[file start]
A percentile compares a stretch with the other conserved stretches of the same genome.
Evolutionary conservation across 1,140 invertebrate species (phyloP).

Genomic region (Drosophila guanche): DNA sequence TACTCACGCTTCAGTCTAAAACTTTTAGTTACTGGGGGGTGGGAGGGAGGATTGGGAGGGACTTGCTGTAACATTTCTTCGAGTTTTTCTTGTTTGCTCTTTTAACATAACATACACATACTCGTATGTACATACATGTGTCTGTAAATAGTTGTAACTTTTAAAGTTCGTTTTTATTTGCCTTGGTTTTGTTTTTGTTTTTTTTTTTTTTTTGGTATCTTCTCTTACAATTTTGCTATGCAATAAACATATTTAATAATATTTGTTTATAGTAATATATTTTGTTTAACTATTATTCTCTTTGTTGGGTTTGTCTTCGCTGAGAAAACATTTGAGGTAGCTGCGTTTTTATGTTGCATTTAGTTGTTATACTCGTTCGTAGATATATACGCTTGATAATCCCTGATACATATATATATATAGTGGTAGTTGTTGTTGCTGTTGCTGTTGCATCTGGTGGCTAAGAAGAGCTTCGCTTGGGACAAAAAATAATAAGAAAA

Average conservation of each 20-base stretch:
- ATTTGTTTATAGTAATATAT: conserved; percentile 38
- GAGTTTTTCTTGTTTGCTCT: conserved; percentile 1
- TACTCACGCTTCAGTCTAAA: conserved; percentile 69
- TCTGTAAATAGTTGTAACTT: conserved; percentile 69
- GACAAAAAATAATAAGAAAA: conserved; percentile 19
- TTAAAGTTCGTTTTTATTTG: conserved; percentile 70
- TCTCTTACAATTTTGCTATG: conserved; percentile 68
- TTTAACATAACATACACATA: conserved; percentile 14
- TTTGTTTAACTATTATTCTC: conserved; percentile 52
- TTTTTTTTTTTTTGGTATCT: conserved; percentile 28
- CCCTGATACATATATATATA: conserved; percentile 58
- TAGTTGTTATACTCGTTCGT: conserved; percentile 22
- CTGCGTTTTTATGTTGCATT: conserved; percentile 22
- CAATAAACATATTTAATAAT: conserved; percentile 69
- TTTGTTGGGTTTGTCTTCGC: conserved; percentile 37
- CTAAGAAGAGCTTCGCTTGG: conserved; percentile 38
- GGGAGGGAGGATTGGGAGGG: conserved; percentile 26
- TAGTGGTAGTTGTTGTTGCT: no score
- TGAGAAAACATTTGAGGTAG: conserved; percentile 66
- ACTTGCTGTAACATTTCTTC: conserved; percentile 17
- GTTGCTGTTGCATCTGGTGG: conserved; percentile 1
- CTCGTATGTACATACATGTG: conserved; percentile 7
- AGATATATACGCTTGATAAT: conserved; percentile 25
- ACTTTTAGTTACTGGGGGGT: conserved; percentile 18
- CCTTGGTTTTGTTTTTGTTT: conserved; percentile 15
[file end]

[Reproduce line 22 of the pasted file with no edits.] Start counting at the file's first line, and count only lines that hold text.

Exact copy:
- TAGTGGTAGTTGTTGTTGCT: no score